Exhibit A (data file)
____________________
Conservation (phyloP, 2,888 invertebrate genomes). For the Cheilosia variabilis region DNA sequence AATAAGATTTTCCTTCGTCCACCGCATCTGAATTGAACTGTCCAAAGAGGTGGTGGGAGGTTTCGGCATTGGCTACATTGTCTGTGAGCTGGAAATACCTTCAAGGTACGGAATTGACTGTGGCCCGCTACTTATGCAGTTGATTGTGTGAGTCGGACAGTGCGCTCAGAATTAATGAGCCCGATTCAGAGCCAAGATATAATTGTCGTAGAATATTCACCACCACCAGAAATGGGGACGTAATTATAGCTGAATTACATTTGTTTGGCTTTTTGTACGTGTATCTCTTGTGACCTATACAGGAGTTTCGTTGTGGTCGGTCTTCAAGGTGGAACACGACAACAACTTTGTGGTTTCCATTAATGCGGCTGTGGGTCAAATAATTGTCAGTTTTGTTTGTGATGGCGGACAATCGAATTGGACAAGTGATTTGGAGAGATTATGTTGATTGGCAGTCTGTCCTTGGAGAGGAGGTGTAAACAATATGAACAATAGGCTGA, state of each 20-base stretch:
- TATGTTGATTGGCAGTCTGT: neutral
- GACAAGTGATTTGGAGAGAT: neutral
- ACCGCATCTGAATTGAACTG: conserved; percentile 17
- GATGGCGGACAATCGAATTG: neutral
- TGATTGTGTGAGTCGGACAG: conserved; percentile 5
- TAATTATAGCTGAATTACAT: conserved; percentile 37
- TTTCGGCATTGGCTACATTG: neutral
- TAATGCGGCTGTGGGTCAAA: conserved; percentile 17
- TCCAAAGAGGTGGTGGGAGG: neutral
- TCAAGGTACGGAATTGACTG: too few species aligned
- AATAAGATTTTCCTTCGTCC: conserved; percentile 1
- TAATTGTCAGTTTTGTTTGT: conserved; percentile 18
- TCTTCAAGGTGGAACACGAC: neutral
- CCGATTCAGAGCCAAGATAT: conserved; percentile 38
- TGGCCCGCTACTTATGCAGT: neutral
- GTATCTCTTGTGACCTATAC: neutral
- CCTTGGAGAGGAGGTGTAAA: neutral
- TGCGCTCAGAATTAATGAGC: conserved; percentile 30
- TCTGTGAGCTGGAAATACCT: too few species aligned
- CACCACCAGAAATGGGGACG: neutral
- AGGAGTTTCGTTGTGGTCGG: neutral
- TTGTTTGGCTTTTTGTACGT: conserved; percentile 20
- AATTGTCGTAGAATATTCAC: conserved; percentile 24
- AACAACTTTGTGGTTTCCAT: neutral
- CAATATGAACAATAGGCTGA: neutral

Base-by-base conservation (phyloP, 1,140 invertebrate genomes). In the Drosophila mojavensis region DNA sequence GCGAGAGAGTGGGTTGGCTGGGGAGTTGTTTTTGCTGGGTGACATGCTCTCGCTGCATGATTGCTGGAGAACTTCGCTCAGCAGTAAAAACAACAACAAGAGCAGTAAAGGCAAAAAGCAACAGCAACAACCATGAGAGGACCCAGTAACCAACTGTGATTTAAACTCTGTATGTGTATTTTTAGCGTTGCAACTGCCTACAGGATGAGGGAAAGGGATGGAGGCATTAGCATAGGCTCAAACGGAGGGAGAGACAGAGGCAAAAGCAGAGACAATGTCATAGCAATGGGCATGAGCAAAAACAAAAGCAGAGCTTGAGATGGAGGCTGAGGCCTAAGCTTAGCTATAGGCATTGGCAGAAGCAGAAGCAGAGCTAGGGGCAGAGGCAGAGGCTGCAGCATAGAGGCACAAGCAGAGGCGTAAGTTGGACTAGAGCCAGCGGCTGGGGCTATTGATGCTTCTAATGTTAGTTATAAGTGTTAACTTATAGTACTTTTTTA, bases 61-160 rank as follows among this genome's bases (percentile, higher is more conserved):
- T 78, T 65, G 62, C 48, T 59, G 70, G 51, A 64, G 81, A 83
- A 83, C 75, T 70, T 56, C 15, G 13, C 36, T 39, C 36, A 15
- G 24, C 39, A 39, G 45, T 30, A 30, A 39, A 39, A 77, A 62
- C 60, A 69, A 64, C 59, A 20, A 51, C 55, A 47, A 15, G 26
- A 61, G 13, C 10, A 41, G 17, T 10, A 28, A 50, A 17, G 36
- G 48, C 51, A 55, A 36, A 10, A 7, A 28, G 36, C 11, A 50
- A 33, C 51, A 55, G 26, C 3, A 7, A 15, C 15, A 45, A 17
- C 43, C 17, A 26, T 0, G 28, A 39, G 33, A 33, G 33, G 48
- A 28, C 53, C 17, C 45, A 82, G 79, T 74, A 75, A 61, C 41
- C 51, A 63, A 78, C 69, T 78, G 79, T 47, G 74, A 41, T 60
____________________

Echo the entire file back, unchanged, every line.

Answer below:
Conservation (phyloP, 2,888 invertebrate genomes). For the Cheilosia variabilis region DNA sequence AATAAGATTTTCCTTCGTCCACCGCATCTGAATTGAACTGTCCAAAGAGGTGGTGGGAGGTTTCGGCATTGGCTACATTGTCTGTGAGCTGGAAATACCTTCAAGGTACGGAATTGACTGTGGCCCGCTACTTATGCAGTTGATTGTGTGAGTCGGACAGTGCGCTCAGAATTAATGAGCCCGATTCAGAGCCAAGATATAATTGTCGTAGAATATTCACCACCACCAGAAATGGGGACGTAATTATAGCTGAATTACATTTGTTTGGCTTTTTGTACGTGTATCTCTTGTGACCTATACAGGAGTTTCGTTGTGGTCGGTCTTCAAGGTGGAACACGACAACAACTTTGTGGTTTCCATTAATGCGGCTGTGGGTCAAATAATTGTCAGTTTTGTTTGTGATGGCGGACAATCGAATTGGACAAGTGATTTGGAGAGATTATGTTGATTGGCAGTCTGTCCTTGGAGAGGAGGTGTAAACAATATGAACAATAGGCTGA, state of each 20-base stretch:
- TATGTTGATTGGCAGTCTGT: neutral
- GACAAGTGATTTGGAGAGAT: neutral
- ACCGCATCTGAATTGAACTG: conserved; percentile 17
- GATGGCGGACAATCGAATTG: neutral
- TGATTGTGTGAGTCGGACAG: conserved; percentile 5
- TAATTATAGCTGAATTACAT: conserved; percentile 37
- TTTCGGCATTGGCTACATTG: neutral
- TAATGCGGCTGTGGGTCAAA: conserved; percentile 17
- TCCAAAGAGGTGGTGGGAGG: neutral
- TCAAGGTACGGAATTGACTG: too few species aligned
- AATAAGATTTTCCTTCGTCC: conserved; percentile 1
- TAATTGTCAGTTTTGTTTGT: conserved; percentile 18
- TCTTCAAGGTGGAACACGAC: neutral
- CCGATTCAGAGCCAAGATAT: conserved; percentile 38
- TGGCCCGCTACTTATGCAGT: neutral
- GTATCTCTTGTGACCTATAC: neutral
- CCTTGGAGAGGAGGTGTAAA: neutral
- TGCGCTCAGAATTAATGAGC: conserved; percentile 30
- TCTGTGAGCTGGAAATACCT: too few species aligned
- CACCACCAGAAATGGGGACG: neutral
- AGGAGTTTCGTTGTGGTCGG: neutral
- TTGTTTGGCTTTTTGTACGT: conserved; percentile 20
- AATTGTCGTAGAATATTCAC: conserved; percentile 24
- AACAACTTTGTGGTTTCCAT: neutral
- CAATATGAACAATAGGCTGA: neutral

Base-by-base conservation (phyloP, 1,140 invertebrate genomes). In the Drosophila mojavensis region DNA sequence GCGAGAGAGTGGGTTGGCTGGGGAGTTGTTTTTGCTGGGTGACATGCTCTCGCTGCATGATTGCTGGAGAACTTCGCTCAGCAGTAAAAACAACAACAAGAGCAGTAAAGGCAAAAAGCAACAGCAACAACCATGAGAGGACCCAGTAACCAACTGTGATTTAAACTCTGTATGTGTATTTTTAGCGTTGCAACTGCCTACAGGATGAGGGAAAGGGATGGAGGCATTAGCATAGGCTCAAACGGAGGGAGAGACAGAGGCAAAAGCAGAGACAATGTCATAGCAATGGGCATGAGCAAAAACAAAAGCAGAGCTTGAGATGGAGGCTGAGGCCTAAGCTTAGCTATAGGCATTGGCAGAAGCAGAAGCAGAGCTAGGGGCAGAGGCAGAGGCTGCAGCATAGAGGCACAAGCAGAGGCGTAAGTTGGACTAGAGCCAGCGGCTGGGGCTATTGATGCTTCTAATGTTAGTTATAAGTGTTAACTTATAGTACTTTTTTA, bases 61-160 rank as follows among this genome's bases (percentile, higher is more conserved):
- T 78, T 65, G 62, C 48, T 59, G 70, G 51, A 64, G 81, A 83
- A 83, C 75, T 70, T 56, C 15, G 13, C 36, T 39, C 36, A 15
- G 24, C 39, A 39, G 45, T 30, A 30, A 39, A 39, A 77, A 62
- C 60, A 69, A 64, C 59, A 20, A 51, C 55, A 47, A 15, G 26
- A 61, G 13, C 10, A 41, G 17, T 10, A 28, A 50, A 17, G 36
- G 48, C 51, A 55, A 36, A 10, A 7, A 28, G 36, C 11, A 50
- A 33, C 51, A 55, G 26, C 3, A 7, A 15, C 15, A 45, A 17
- C 43, C 17, A 26, T 0, G 28, A 39, G 33, A 33, G 33, G 48
- A 28, C 53, C 17, C 45, A 82, G 79, T 74, A 75, A 61, C 41
- C 51, A 63, A 78, C 69, T 78, G 79, T 47, G 74, A 41, T 60